Example: the identity of a person with a very rare disease or health condition could be deduced even in highly aggregated data.

To protect the identity of individuals and organisations, both direct and indirect identification need to be considered.

Confidentialising data involves removing or altering information, or collapsing detail, to ensure that no person or organisation is likely to be identified in the data (either directly or indirectly).

There are various methods used to confidentialise data. These methods aim to protect the identity of individuals and organisations while enabling sufficiently detailed information to be released to make the data useful for statistical and research purposes.

The main techniques for confidentialising data are described in Confidentiality Information Sheet 4: ’How to confidentialise data: the basic principles’.

For more information about assessing and managing the risks of indirect identification in microdata see Confidentiality Information Sheet 5: ‘Managing the risk of disclosure in the release of microdata’.

The confidentiality information series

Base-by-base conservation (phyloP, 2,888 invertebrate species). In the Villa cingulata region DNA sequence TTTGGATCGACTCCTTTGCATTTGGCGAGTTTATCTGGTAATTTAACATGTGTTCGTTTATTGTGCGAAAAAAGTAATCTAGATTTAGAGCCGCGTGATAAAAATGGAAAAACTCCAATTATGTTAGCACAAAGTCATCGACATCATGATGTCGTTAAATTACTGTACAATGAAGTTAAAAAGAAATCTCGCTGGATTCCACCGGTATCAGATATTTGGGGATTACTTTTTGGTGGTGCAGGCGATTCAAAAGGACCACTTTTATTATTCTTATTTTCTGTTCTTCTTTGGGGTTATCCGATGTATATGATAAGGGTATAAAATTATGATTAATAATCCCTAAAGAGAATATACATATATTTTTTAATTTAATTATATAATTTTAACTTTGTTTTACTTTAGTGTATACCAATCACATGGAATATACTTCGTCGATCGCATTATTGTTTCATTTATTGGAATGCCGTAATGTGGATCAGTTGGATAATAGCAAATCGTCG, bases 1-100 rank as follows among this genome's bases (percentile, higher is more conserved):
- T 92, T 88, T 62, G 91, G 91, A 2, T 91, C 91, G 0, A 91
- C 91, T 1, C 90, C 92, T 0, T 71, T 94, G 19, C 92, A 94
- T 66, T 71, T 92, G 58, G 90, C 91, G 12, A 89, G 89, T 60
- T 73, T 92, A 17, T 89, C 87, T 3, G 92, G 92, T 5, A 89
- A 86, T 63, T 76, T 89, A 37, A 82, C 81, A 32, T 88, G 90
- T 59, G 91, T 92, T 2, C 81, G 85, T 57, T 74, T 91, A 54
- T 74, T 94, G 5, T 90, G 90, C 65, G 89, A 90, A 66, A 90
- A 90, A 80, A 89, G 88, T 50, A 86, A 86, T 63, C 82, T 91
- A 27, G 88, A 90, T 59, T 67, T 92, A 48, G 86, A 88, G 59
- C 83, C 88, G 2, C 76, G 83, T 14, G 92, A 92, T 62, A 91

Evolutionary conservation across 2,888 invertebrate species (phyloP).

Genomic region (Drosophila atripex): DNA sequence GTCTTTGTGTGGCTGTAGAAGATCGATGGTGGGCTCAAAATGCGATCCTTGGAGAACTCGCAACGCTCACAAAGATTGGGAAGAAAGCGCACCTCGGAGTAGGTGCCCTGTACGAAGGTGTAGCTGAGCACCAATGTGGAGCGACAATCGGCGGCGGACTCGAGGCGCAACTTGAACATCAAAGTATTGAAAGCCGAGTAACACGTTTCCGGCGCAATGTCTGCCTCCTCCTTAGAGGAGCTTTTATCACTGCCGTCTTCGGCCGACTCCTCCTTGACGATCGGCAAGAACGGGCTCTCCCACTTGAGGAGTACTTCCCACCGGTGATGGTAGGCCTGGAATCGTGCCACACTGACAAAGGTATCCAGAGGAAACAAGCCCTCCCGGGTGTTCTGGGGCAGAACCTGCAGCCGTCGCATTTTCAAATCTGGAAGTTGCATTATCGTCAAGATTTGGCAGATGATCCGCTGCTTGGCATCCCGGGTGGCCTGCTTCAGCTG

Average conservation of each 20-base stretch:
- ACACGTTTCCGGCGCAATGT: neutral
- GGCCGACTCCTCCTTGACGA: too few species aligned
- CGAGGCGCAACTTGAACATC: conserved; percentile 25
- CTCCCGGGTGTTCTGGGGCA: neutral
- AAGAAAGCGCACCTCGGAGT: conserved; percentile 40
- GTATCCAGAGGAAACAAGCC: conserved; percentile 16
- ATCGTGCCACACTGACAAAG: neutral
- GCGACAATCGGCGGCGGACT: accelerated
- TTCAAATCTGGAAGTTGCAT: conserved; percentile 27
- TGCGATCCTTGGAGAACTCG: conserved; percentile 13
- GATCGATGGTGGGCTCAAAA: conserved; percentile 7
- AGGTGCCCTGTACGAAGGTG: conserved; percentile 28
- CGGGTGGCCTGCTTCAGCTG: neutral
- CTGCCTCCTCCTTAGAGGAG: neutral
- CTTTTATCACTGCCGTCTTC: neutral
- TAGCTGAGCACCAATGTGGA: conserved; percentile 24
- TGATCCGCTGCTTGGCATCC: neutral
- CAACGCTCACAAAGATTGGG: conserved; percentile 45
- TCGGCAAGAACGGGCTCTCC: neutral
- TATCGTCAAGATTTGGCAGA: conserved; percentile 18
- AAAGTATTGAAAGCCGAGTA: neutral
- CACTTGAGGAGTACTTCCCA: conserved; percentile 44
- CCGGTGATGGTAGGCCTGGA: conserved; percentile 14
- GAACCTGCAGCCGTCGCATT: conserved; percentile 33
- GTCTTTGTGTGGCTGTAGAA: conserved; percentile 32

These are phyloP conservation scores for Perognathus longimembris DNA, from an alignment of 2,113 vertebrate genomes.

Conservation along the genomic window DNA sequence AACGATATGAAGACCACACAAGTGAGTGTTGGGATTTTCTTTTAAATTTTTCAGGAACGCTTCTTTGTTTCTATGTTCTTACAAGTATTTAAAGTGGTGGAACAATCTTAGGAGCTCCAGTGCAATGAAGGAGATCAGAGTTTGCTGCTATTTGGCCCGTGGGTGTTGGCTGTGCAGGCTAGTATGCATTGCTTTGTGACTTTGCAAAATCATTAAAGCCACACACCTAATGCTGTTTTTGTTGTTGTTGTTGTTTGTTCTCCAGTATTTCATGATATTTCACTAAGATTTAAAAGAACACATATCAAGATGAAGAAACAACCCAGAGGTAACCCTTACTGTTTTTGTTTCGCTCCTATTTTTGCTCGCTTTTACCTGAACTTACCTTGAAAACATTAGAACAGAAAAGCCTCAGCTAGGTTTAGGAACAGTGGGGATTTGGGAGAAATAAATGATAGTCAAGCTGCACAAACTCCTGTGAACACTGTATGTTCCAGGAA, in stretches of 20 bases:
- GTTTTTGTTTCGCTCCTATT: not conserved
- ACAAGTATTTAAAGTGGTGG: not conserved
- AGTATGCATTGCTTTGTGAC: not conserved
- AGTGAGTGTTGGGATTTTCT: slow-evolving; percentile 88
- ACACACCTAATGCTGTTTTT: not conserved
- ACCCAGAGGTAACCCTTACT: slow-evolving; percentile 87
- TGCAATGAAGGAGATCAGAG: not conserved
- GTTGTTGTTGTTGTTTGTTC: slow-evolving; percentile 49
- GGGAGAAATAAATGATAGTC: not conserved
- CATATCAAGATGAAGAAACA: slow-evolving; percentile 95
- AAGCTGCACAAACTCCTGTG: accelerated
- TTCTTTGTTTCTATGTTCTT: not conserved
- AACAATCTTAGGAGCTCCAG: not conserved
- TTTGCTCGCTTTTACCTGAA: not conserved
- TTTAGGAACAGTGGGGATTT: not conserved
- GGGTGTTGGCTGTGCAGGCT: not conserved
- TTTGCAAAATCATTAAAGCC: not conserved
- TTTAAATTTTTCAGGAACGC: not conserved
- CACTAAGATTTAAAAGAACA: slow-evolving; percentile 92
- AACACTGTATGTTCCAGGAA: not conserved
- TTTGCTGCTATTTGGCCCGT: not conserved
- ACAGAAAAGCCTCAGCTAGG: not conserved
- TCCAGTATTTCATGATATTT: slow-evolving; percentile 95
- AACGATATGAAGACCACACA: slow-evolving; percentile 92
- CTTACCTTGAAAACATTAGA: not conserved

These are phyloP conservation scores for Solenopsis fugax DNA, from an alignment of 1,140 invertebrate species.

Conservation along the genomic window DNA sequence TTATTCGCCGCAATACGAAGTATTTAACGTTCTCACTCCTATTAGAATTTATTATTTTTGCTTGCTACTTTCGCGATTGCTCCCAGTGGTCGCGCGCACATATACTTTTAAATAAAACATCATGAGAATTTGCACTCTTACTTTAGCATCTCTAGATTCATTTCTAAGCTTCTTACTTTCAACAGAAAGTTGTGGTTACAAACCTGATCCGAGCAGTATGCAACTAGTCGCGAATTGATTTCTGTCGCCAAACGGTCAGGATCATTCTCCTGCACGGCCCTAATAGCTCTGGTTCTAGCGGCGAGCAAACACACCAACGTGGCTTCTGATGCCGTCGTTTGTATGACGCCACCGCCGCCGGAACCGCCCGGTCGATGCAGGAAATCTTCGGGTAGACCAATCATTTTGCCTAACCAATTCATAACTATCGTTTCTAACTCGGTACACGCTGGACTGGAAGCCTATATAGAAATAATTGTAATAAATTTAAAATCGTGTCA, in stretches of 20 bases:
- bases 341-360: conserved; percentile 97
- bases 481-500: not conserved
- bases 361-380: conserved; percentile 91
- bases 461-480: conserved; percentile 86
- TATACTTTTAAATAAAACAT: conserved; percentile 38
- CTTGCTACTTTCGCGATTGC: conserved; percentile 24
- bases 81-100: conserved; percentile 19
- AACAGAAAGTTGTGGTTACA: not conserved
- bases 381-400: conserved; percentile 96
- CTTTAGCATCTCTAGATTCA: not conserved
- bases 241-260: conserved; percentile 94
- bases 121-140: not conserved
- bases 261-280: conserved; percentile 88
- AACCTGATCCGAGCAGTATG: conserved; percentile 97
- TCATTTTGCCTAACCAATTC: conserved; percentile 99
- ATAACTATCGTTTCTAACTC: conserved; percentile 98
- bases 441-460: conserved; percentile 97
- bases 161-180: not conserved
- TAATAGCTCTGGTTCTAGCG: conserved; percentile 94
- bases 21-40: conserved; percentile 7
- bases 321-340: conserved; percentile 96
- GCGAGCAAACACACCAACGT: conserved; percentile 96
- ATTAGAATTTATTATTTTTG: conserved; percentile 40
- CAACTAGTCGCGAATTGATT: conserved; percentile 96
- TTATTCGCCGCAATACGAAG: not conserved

This information sheet is part of a series designed to explain, and provide advice on, a range of issues around confidentialising data, comprising:


This series will be expanded in the future to provide further information about aspects of confidentiality.

For more information about confidentiality, or to provide feedback on this series, please email:


Anonymised data is most commonly used to refer to data from which direct identifiers have been removed, but is sometimes also used to refer to confidentialised data. To avoid confusion, the more specific terms ‘de-identified data’ and ‘confidentialised data’ are used in this information series.

Confidentialise — to remove or alter information, or collapse detail, to ensure that no person or organisation is likely to be identified in the data (either directly or indirectly).

De-identified data are data that have had any identifiers removed. De-identified data may also be referred to as unidentified data.

Direct identification occurs when identifiers are included with the data that can be used to establish the identity of a person or an organisation.

An identifier (also referred to as a direct identifier) is information that directly establishes the identity of a person or an organisation. For example, name, address, driver's licence number, Medicare number or Australian Business Number.

Indirect identification occurs when the identity of a person or an organisation is disclosed, not through the use of direct identifiers, but through a combination of unique characteristics.

Personal information is ‘... information or an opinion (including information or an opinion forming part of a database), whether true or not, and whether recorded in a material form or not, about an individual whose identity is apparent, or can reasonably be ascertained, from the information or opinion.’ (Privacy Act, 1988)

For more definitions see Confidentiality Information Sheet - 'Glossary'.